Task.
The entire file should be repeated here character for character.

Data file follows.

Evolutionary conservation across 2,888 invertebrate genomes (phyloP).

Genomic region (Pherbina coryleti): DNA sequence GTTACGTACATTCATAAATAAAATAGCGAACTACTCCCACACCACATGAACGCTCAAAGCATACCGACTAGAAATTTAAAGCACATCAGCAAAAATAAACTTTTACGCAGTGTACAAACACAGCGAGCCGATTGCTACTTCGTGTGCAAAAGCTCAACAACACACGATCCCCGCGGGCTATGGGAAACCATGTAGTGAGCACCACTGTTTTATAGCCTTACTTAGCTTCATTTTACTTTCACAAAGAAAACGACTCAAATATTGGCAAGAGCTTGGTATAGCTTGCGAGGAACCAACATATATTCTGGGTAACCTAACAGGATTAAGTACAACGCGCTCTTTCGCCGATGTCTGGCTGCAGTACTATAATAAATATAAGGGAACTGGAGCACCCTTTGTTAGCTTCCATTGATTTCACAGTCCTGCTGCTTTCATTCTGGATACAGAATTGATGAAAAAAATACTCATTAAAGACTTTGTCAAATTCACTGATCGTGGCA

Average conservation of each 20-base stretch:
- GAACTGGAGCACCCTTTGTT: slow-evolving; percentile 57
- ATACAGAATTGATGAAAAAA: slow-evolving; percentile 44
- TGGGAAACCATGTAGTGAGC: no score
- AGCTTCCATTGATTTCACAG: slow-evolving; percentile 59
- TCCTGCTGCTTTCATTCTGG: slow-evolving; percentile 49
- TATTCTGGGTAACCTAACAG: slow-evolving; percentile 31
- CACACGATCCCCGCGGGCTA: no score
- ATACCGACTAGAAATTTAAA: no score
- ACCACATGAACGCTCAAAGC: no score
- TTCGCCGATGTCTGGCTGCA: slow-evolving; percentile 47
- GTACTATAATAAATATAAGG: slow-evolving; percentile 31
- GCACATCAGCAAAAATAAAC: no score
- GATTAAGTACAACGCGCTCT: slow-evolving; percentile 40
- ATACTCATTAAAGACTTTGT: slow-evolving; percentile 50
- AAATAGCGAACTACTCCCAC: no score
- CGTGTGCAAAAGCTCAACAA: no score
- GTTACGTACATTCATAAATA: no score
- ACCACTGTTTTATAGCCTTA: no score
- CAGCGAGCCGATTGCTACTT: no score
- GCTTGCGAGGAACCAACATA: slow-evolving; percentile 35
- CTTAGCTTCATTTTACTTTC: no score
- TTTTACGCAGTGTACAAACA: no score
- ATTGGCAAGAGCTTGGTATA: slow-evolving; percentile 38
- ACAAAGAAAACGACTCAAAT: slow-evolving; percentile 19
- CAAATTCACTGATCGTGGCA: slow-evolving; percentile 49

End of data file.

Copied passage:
Evolutionary conservation across 2,888 invertebrate genomes (phyloP).

Genomic region (Pherbina coryleti): DNA sequence GTTACGTACATTCATAAATAAAATAGCGAACTACTCCCACACCACATGAACGCTCAAAGCATACCGACTAGAAATTTAAAGCACATCAGCAAAAATAAACTTTTACGCAGTGTACAAACACAGCGAGCCGATTGCTACTTCGTGTGCAAAAGCTCAACAACACACGATCCCCGCGGGCTATGGGAAACCATGTAGTGAGCACCACTGTTTTATAGCCTTACTTAGCTTCATTTTACTTTCACAAAGAAAACGACTCAAATATTGGCAAGAGCTTGGTATAGCTTGCGAGGAACCAACATATATTCTGGGTAACCTAACAGGATTAAGTACAACGCGCTCTTTCGCCGATGTCTGGCTGCAGTACTATAATAAATATAAGGGAACTGGAGCACCCTTTGTTAGCTTCCATTGATTTCACAGTCCTGCTGCTTTCATTCTGGATACAGAATTGATGAAAAAAATACTCATTAAAGACTTTGTCAAATTCACTGATCGTGGCA

Average conservation of each 20-base stretch:
- GAACTGGAGCACCCTTTGTT: slow-evolving; percentile 57
- ATACAGAATTGATGAAAAAA: slow-evolving; percentile 44
- TGGGAAACCATGTAGTGAGC: no score
- AGCTTCCATTGATTTCACAG: slow-evolving; percentile 59
- TCCTGCTGCTTTCATTCTGG: slow-evolving; percentile 49
- TATTCTGGGTAACCTAACAG: slow-evolving; percentile 31
- CACACGATCCCCGCGGGCTA: no score
- ATACCGACTAGAAATTTAAA: no score
- ACCACATGAACGCTCAAAGC: no score
- TTCGCCGATGTCTGGCTGCA: slow-evolving; percentile 47
- GTACTATAATAAATATAAGG: slow-evolving; percentile 31
- GCACATCAGCAAAAATAAAC: no score
- GATTAAGTACAACGCGCTCT: slow-evolving; percentile 40
- ATACTCATTAAAGACTTTGT: slow-evolving; percentile 50
- AAATAGCGAACTACTCCCAC: no score
- CGTGTGCAAAAGCTCAACAA: no score
- GTTACGTACATTCATAAATA: no score
- ACCACTGTTTTATAGCCTTA: no score
- CAGCGAGCCGATTGCTACTT: no score
- GCTTGCGAGGAACCAACATA: slow-evolving; percentile 35
- CTTAGCTTCATTTTACTTTC: no score
- TTTTACGCAGTGTACAAACA: no score
- ATTGGCAAGAGCTTGGTATA: slow-evolving; percentile 38
- ACAAAGAAAACGACTCAAAT: slow-evolving; percentile 19
- CAAATTCACTGATCGTGGCA: slow-evolving; percentile 49